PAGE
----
Category Archives: Metabolic Diseases

Diabetes and Frozen Shoulder

Among the numerous complications frequently connected with diabetes, one of the foremost mystifying and painful is the frozen shoulder. Adhesive capsulitis, the condition’s biological term, is a pathological condition of the shoulder joint which causes the painful and gradual loss of motion.

The connective tissue of the shoulder joint inflames and stiffens, causing chronic pain, limiting mobility and disturbing sleep. The associated pain varies between sharp stings that radiate through the bicep to dull ache.

Link between diabetes and frozen shoulder:

There’s no conclusive connect link between the shoulder condition and the disease. Few studies indicate frozen shoulder is caused by glycosylation of the collagen in the shoulder joint.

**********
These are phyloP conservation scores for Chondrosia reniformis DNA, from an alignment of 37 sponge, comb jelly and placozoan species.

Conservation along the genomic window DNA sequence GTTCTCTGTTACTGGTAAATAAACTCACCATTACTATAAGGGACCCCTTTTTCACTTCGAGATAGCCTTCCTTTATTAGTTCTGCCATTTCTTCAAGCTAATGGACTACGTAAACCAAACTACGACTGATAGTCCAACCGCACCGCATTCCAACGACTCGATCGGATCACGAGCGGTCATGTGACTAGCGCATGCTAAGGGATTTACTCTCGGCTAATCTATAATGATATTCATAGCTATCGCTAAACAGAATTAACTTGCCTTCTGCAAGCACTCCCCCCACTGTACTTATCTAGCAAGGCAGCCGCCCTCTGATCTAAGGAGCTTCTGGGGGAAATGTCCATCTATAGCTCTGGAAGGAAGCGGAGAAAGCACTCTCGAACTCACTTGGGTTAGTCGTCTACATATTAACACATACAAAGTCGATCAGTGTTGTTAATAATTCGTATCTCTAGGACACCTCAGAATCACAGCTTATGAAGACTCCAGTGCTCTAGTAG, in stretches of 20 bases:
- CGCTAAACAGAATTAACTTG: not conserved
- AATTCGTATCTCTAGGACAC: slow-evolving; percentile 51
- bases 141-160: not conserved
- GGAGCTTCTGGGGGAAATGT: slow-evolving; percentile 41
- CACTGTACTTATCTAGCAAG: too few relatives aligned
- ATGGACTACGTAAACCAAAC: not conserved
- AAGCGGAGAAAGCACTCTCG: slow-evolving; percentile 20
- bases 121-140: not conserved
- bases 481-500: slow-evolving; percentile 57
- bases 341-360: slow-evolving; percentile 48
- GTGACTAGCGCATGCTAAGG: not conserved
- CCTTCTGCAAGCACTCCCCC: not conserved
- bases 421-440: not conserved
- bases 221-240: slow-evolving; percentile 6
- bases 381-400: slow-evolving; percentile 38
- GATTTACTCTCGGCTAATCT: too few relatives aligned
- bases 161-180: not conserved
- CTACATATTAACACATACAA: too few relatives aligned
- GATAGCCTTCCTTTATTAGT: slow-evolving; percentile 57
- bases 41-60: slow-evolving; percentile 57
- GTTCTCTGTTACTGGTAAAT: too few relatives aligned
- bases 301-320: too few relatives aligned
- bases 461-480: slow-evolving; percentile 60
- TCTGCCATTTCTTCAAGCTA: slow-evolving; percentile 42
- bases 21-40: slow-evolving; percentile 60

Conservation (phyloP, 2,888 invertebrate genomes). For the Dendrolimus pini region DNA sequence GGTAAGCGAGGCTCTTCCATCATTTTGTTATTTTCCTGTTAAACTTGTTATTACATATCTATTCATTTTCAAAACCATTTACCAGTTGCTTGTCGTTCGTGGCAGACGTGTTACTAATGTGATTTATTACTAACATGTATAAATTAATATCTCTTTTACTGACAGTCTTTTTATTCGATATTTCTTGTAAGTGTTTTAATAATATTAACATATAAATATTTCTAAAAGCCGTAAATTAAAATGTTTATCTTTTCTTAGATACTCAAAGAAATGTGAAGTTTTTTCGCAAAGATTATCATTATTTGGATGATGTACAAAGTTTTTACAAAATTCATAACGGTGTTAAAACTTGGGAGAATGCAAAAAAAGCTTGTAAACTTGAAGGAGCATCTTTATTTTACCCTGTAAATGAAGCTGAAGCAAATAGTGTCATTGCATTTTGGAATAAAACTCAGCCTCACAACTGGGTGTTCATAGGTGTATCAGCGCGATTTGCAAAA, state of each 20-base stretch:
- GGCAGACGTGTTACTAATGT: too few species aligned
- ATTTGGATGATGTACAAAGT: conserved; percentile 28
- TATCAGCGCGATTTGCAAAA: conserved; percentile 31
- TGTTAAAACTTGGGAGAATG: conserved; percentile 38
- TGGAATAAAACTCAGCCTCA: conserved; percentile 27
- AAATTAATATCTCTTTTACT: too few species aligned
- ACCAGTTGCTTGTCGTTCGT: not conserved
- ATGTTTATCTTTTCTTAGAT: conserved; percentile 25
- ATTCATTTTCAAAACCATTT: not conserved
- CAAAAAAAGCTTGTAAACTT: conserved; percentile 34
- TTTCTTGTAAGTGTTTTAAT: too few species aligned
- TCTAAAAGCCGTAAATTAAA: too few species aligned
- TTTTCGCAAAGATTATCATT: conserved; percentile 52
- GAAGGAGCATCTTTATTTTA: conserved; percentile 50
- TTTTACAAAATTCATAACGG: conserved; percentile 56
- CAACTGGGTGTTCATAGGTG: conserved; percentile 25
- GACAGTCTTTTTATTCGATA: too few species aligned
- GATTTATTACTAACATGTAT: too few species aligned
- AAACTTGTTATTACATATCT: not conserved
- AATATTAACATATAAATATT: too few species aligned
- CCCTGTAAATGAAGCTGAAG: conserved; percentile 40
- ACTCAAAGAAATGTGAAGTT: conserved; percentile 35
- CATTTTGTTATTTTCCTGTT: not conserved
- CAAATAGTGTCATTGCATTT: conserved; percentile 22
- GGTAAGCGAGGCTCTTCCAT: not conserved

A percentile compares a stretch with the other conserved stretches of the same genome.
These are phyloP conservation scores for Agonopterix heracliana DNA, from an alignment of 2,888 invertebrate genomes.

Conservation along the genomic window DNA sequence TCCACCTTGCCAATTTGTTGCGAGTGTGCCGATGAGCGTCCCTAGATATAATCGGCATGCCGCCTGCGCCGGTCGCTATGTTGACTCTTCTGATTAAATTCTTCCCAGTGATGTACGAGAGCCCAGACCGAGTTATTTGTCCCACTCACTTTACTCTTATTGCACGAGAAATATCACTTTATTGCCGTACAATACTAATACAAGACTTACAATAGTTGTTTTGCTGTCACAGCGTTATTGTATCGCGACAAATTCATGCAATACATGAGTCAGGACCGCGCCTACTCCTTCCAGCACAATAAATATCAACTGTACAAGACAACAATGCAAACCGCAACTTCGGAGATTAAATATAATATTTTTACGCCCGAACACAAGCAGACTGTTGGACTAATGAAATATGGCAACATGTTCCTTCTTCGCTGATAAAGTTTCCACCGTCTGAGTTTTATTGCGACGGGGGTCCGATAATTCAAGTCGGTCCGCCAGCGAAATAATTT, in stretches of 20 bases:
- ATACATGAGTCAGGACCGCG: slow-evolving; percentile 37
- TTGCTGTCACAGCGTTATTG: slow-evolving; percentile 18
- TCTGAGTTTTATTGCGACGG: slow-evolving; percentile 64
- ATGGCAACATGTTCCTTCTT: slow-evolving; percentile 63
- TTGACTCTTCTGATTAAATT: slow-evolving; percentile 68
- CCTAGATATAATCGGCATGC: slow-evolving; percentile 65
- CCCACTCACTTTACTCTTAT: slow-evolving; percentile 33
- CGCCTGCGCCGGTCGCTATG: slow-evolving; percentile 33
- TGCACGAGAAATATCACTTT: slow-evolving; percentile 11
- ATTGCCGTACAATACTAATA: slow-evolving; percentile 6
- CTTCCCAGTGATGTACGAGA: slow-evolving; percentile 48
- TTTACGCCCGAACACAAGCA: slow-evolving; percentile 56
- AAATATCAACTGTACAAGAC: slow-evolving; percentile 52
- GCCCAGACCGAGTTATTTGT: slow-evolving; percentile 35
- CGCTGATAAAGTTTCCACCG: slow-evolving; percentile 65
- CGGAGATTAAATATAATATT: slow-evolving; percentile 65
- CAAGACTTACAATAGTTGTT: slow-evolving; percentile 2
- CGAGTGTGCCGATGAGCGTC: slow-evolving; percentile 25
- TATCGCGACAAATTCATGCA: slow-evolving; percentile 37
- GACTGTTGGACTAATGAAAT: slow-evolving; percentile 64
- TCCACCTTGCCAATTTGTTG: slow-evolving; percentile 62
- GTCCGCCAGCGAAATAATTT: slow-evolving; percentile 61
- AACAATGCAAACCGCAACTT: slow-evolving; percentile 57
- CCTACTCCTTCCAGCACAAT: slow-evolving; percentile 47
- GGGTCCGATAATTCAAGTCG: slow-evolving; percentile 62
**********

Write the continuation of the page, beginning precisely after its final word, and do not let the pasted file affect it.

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What Happens to the Shoulder?

Adhesive capsulitis is characterized by three stages, in spite of the fact that the severity and length of the stages may vary from individuals to individuals.

  • Stage One: Freezing – The most painful stage of the condition. During this stage, there’s a slow onset of pain coinciding with a progressive reduction in the range of motion (ROM) of the shoulder. Even simple movements like behind the back or reaching above the head are accompanied by tremendous pain and cramping.
  • Stage Two: Frozen- There’s a slow reduction of pain during this stage, but stiffness remains.
  • Stage Three: Thawing- During this final stage, there’s a gradual enhancement in ROM, as well as a lessening of stiffness and pain.